The earliest toy trains were made of lead and had no moving parts. Some had wheels that turned, but these needed to be pushed or pulled. Some of the early 19th-century drive toy trains were made of tinplate, such as the large, durable, stylized locomotive toys in the U.S., which were painted gold and red and decorated with hearts and flowers. model trains types
Around 1875, technological improvements in materials and manufacturing enabled tin to be scraped, cut, wrapped, and lithographed faster than ever before.
Toy trains were altered when Märklina German firm which specialized in doll house accessories, sought to create an equal toy for boys where a continuous revenue stream could be ensured by selling add-on accessories for years after the initial purchase. In addition to boxed sets comprising a train and monitor, Märklin offered additional track, rolling stock, and buildings sold separately, creating the predecessor to the modern model train layout featuring buildings and scenery along with an operating train.
Electric trains adopted, with the first appearing in 1897, produced by the U.S. firm Carlisle & Finch. As residential use of electricity became more prevalent from the early 20th century, electrical trains gained popularity and as time went on, these electric trains grew in sophistication, gaining lighting, the ability to change direction, to emit a whistling noise, to smoke, to couple and uncouple cars and even load and unload freight. Toy trains from the first half of the 20th century were frequently made of lithographed tin; later trains were frequently made mostly of plastic.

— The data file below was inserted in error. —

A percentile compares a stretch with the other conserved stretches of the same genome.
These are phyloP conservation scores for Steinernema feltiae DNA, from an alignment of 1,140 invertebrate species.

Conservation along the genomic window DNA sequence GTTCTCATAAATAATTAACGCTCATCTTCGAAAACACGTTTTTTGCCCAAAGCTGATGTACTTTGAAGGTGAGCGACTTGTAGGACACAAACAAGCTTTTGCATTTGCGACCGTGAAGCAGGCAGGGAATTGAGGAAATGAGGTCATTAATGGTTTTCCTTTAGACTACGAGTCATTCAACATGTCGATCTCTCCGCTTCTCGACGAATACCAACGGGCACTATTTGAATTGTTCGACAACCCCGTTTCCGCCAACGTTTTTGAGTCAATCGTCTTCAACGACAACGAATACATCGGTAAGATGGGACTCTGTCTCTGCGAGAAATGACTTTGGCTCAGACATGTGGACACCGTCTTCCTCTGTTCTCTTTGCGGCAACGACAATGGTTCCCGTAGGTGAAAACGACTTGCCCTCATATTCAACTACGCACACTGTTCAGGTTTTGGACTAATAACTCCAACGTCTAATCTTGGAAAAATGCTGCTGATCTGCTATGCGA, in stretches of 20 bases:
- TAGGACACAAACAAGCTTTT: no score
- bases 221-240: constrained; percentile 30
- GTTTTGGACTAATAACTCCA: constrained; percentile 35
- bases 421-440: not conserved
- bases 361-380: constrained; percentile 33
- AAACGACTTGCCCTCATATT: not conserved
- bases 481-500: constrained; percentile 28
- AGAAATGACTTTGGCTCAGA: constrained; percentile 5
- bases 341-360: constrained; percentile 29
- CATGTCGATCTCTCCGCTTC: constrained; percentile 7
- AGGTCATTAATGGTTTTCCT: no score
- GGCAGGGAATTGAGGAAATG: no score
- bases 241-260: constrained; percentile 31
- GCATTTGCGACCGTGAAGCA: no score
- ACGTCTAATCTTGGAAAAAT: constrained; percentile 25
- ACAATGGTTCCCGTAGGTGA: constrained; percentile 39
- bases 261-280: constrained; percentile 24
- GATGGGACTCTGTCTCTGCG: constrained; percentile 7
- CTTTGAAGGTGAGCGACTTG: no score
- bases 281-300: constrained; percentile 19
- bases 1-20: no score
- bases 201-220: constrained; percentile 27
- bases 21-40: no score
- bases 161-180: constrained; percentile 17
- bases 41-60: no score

Pull toys and wind-up trains were marketed by kids, while electrical trains were marketed towards teens, particularly teenaged boys.
Today, S gauge and O gauge railroads continue to be considered toy trains by their own adherents and are often accessorized with semi-scale model buildings by Plasticville or even K-Line (who owns the rights to the Plasticville-like buildings created by Marx from the 1950s into the 1970s). However, due to their high price, one is more likely to find an HO scale or N scale train set at a toy shop than a O scale set.
Many modern electric toy trains contain sophisticated electronic equipment that exude digitized sound effects and permit the operator to securely and easily run several remote controller trains on one loop of track. In the last few years, many toy rail operators may operate a train with a TV camera at the front part of the motor and hooked up to a display, such as computer monitor. This will show a picture, similar to that of a genuine (smaller size) railroad.
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